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    Stan messed up the equation by beating Nadal in the Australian. :)
     
  14. borg number one

    borg number one Legend

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    It should be close in 2014. Djokovic has the lead, yet I think Nadal will end the year #1.
     
  15. hoodjem

    hoodjem G.O.A.T.

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    In 2012, we had four different slam winners. I believe that Djokovic took it by winning the YEC.

    Yet if Djokovic wins the USO, that should decide it right there.
     
  16. eldanger25

    eldanger25 Professional

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    I've just finished reading this thread cover to cover, and want to thank all who participated - just a great, interesting, educational read. Much appreciated.
     
  17. NatF

    NatF G.O.A.T.

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    Yes if Federer won the YEC I'd have called him the #1 player despite less points. He'd have led the h2h with Djokovic 3-2 and won more big titles.
     
  18. ARFED

    ARFED Semi-Pro

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    So perhaps he was the number 1 player of 2003 according to your metric
     
  19. NatF

    NatF G.O.A.T.

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    Maybe, the way he won the YEC was special. I think if it was the 50's we'd be calling it a tie.
     
  20. hoodjem

    hoodjem G.O.A.T.

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    That's for what computers are.
     
  21. ARFED

    ARFED Semi-Pro

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    Wouldn`t it be possible then, based in modern day rankings, assign points to the results of the players in contention for the first spot in the early years of the open era. Maybe, for instance, the difference between Vilas and Borg in 1977 is bigger than the difference between Federer and Roddick in 2003. No one is giving Federer a chance for the number one that year, but many do for Borg in 1977, Rosewall in 1971, etc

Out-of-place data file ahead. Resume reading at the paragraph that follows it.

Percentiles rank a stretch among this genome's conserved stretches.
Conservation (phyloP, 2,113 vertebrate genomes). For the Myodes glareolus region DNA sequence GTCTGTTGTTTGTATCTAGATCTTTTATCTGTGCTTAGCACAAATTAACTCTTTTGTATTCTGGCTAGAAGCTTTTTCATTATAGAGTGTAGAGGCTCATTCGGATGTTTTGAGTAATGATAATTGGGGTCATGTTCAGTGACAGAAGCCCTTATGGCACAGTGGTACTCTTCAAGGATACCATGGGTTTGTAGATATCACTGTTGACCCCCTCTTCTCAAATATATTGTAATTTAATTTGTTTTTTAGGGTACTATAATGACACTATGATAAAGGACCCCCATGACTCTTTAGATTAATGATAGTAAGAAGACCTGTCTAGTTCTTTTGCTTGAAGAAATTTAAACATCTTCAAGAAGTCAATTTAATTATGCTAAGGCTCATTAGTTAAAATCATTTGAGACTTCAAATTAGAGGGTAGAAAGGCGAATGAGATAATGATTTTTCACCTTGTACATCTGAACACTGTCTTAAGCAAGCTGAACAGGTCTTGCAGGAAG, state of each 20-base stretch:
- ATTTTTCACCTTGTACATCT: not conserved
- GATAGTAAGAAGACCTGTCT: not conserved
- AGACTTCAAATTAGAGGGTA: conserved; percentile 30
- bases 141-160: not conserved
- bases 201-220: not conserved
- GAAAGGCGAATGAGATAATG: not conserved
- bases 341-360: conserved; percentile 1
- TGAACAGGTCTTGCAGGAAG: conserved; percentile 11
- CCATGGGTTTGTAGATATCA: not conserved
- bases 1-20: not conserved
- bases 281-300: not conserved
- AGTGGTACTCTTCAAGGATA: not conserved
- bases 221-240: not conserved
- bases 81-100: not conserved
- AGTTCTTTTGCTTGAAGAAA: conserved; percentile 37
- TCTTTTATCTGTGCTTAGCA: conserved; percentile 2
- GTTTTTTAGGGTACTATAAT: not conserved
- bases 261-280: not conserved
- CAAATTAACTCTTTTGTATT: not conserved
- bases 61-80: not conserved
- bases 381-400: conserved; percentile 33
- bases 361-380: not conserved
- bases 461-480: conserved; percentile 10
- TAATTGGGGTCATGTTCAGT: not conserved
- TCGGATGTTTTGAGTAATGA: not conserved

22. NatF

    NatF G.O.A.T.

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    Yes, which is why I've said to Bobby in the past I don't really like the joint #1 rankings for certain years. On a computer someone would be #1 even if the difference was minute.
     
  23. BobbyOne

    BobbyOne Banned

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    NatF, Nobody can avoid to give some joint rankings (not even only at the No.1 place) because it often happens (by reality, coincidence, mathematics) that two (or even three) players have ammassed the same amount of achievements. It would be unfair in those cases (years) to give one player the No.1 place and the other the No.2.

    How difficult a fair distinction is can we see that for several years there are true experts who give player A the top spot (for instance Borg for 1977) and other true experts who give it to player B (Vilas). And the computer player C (Connors).

    Even after 44 years of studying tennis history, I just cannot decide if Budge or Vines was better in 1938, if Gonzalez or Hoad was stronger in 1959, if Gonzalez or Rosewall deserves the top place for 1961 (Dan has an easy job in claiming Hoad was No.1.....), if Laver or Rosewall of Newcombe was No.1 in 1970, if Nastase or Newcombe was the king in 1973 and so on.
     
  24. NatF

    NatF G.O.A.T.

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    To give an example Bobby, Federer in 2003 had just under 96.5% of the points of Roddick. Some systems may not have noticed a difference or may have given Federer the ranking based on different weightings. And yet it was Roddick was #1 for 2003. On a computer based system someone would have been #1 in 1938, however slim the margin.